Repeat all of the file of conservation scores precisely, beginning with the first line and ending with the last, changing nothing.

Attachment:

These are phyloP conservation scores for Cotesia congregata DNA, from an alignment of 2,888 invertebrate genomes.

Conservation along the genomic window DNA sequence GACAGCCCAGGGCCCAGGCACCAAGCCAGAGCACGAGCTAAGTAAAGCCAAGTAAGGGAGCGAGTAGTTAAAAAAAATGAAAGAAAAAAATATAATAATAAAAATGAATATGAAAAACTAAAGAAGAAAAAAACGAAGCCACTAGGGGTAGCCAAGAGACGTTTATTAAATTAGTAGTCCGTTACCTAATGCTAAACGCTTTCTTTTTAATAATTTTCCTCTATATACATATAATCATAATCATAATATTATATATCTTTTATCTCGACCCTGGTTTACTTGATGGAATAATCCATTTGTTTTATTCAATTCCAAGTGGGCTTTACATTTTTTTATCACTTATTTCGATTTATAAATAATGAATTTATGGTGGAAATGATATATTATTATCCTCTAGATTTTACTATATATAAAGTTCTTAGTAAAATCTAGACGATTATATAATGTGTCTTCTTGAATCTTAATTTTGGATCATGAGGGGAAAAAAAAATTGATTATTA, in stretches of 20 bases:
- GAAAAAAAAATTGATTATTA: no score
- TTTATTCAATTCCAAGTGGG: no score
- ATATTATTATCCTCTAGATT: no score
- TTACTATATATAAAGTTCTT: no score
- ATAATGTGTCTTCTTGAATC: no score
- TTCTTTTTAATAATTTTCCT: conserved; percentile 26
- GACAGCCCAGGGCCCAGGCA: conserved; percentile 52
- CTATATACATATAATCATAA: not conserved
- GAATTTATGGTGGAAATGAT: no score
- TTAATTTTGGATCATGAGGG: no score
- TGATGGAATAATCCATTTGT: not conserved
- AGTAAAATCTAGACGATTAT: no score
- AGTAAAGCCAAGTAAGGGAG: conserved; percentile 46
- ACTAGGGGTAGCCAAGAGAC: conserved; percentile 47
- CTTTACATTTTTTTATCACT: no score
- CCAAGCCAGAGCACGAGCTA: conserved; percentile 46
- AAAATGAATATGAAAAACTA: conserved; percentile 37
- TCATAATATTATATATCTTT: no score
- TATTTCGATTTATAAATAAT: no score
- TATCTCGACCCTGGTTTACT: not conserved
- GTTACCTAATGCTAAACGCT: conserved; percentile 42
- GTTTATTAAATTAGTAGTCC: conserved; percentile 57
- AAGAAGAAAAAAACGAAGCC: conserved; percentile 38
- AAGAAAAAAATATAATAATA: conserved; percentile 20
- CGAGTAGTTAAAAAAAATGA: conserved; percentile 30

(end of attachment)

These are phyloP conservation scores for Cotesia congregata DNA, from an alignment of 2,888 invertebrate genomes.

Conservation along the genomic window DNA sequence GACAGCCCAGGGCCCAGGCACCAAGCCAGAGCACGAGCTAAGTAAAGCCAAGTAAGGGAGCGAGTAGTTAAAAAAAATGAAAGAAAAAAATATAATAATAAAAATGAATATGAAAAACTAAAGAAGAAAAAAACGAAGCCACTAGGGGTAGCCAAGAGACGTTTATTAAATTAGTAGTCCGTTACCTAATGCTAAACGCTTTCTTTTTAATAATTTTCCTCTATATACATATAATCATAATCATAATATTATATATCTTTTATCTCGACCCTGGTTTACTTGATGGAATAATCCATTTGTTTTATTCAATTCCAAGTGGGCTTTACATTTTTTTATCACTTATTTCGATTTATAAATAATGAATTTATGGTGGAAATGATATATTATTATCCTCTAGATTTTACTATATATAAAGTTCTTAGTAAAATCTAGACGATTATATAATGTGTCTTCTTGAATCTTAATTTTGGATCATGAGGGGAAAAAAAAATTGATTATTA, in stretches of 20 bases:
- GAAAAAAAAATTGATTATTA: no score
- TTTATTCAATTCCAAGTGGG: no score
- ATATTATTATCCTCTAGATT: no score
- TTACTATATATAAAGTTCTT: no score
- ATAATGTGTCTTCTTGAATC: no score
- TTCTTTTTAATAATTTTCCT: conserved; percentile 26
- GACAGCCCAGGGCCCAGGCA: conserved; percentile 52
- CTATATACATATAATCATAA: not conserved
- GAATTTATGGTGGAAATGAT: no score
- TTAATTTTGGATCATGAGGG: no score
- TGATGGAATAATCCATTTGT: not conserved
- AGTAAAATCTAGACGATTAT: no score
- AGTAAAGCCAAGTAAGGGAG: conserved; percentile 46
- ACTAGGGGTAGCCAAGAGAC: conserved; percentile 47
- CTTTACATTTTTTTATCACT: no score
- CCAAGCCAGAGCACGAGCTA: conserved; percentile 46
- AAAATGAATATGAAAAACTA: conserved; percentile 37
- TCATAATATTATATATCTTT: no score
- TATTTCGATTTATAAATAAT: no score
- TATCTCGACCCTGGTTTACT: not conserved
- GTTACCTAATGCTAAACGCT: conserved; percentile 42
- GTTTATTAAATTAGTAGTCC: conserved; percentile 57
- AAGAAGAAAAAAACGAAGCC: conserved; percentile 38
- AAGAAAAAAATATAATAATA: conserved; percentile 20
- CGAGTAGTTAAAAAAAATGA: conserved; percentile 30